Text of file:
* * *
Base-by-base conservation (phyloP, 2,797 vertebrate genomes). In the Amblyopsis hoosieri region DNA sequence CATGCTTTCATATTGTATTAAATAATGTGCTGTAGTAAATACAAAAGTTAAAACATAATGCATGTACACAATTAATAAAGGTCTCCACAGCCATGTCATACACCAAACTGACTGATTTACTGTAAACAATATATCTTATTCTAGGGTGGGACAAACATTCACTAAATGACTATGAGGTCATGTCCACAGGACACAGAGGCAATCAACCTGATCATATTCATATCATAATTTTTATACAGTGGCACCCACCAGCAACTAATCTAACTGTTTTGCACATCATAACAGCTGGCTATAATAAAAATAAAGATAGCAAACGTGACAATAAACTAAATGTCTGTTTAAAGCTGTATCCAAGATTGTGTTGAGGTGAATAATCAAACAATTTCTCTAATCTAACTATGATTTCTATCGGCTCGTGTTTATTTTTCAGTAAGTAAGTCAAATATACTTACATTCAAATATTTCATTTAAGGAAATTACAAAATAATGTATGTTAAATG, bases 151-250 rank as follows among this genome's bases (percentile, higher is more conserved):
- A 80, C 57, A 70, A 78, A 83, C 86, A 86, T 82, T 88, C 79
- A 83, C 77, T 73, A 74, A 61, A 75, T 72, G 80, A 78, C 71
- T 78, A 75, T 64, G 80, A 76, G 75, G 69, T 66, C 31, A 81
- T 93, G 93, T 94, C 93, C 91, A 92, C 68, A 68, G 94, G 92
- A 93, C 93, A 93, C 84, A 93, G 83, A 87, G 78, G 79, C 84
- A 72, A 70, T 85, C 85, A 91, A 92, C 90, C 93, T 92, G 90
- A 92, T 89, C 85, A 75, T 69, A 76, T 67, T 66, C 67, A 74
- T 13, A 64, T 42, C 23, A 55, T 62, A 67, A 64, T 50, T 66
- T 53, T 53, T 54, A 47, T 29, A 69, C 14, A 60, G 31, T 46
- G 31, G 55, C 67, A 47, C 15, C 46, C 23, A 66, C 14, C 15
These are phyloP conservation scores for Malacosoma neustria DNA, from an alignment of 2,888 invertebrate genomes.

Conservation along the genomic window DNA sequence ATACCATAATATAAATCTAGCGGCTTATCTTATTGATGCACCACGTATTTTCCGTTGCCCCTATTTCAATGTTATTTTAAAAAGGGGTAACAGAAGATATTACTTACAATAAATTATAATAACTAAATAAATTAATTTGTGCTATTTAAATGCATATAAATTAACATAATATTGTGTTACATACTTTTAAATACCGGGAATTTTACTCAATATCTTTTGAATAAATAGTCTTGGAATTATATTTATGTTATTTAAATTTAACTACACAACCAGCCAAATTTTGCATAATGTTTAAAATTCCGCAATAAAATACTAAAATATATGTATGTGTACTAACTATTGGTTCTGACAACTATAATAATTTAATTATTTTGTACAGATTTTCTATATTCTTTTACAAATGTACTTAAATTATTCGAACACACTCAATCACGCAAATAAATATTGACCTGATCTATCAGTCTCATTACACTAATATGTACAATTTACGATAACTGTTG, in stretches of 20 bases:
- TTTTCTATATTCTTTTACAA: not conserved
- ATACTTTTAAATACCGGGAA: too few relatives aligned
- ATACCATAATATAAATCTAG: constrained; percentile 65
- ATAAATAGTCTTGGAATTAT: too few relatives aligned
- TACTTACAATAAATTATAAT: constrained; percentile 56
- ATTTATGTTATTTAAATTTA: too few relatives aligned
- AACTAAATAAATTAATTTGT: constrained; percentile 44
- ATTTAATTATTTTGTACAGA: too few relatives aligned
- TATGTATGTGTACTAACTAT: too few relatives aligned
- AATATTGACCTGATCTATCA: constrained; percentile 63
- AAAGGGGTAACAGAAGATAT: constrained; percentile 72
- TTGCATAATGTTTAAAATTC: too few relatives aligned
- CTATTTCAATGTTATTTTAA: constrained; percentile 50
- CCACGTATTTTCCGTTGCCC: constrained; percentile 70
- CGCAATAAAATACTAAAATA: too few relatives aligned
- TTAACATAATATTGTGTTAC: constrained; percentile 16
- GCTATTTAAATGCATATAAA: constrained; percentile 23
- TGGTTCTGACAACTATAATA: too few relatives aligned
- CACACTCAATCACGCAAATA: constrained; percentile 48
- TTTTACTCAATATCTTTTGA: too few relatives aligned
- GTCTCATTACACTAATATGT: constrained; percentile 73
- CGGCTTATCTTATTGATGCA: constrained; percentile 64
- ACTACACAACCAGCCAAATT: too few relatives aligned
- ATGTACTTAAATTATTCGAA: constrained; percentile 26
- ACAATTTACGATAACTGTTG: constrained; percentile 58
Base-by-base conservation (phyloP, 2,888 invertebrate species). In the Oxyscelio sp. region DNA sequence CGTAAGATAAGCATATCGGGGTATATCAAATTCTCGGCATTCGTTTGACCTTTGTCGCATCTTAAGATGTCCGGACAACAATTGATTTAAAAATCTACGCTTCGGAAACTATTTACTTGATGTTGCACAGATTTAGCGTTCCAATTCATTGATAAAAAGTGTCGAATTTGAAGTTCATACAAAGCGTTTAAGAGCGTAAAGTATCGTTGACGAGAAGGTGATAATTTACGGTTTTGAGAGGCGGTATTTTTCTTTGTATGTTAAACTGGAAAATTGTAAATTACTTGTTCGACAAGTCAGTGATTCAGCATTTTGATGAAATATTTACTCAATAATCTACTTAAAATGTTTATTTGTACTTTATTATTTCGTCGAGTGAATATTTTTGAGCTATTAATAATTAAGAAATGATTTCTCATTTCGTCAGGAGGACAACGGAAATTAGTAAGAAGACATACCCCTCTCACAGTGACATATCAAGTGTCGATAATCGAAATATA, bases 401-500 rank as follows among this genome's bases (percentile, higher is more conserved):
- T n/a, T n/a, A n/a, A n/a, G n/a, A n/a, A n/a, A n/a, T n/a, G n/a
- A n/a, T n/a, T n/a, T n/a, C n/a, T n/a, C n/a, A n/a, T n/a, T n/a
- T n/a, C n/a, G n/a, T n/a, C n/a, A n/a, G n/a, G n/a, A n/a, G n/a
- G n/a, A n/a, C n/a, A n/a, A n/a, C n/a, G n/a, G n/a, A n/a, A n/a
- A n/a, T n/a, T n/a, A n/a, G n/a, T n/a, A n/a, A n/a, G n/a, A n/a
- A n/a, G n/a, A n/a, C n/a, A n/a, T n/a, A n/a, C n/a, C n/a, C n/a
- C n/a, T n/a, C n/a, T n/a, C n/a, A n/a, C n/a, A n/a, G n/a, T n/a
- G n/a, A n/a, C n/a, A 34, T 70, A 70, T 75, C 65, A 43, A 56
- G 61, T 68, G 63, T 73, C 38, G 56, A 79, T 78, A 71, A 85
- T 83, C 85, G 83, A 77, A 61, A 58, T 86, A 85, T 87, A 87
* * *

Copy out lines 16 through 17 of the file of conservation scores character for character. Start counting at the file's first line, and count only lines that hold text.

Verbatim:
- ATACCATAATATAAATCTAG: constrained; percentile 65
- ATAAATAGTCTTGGAATTAT: too few relatives aligned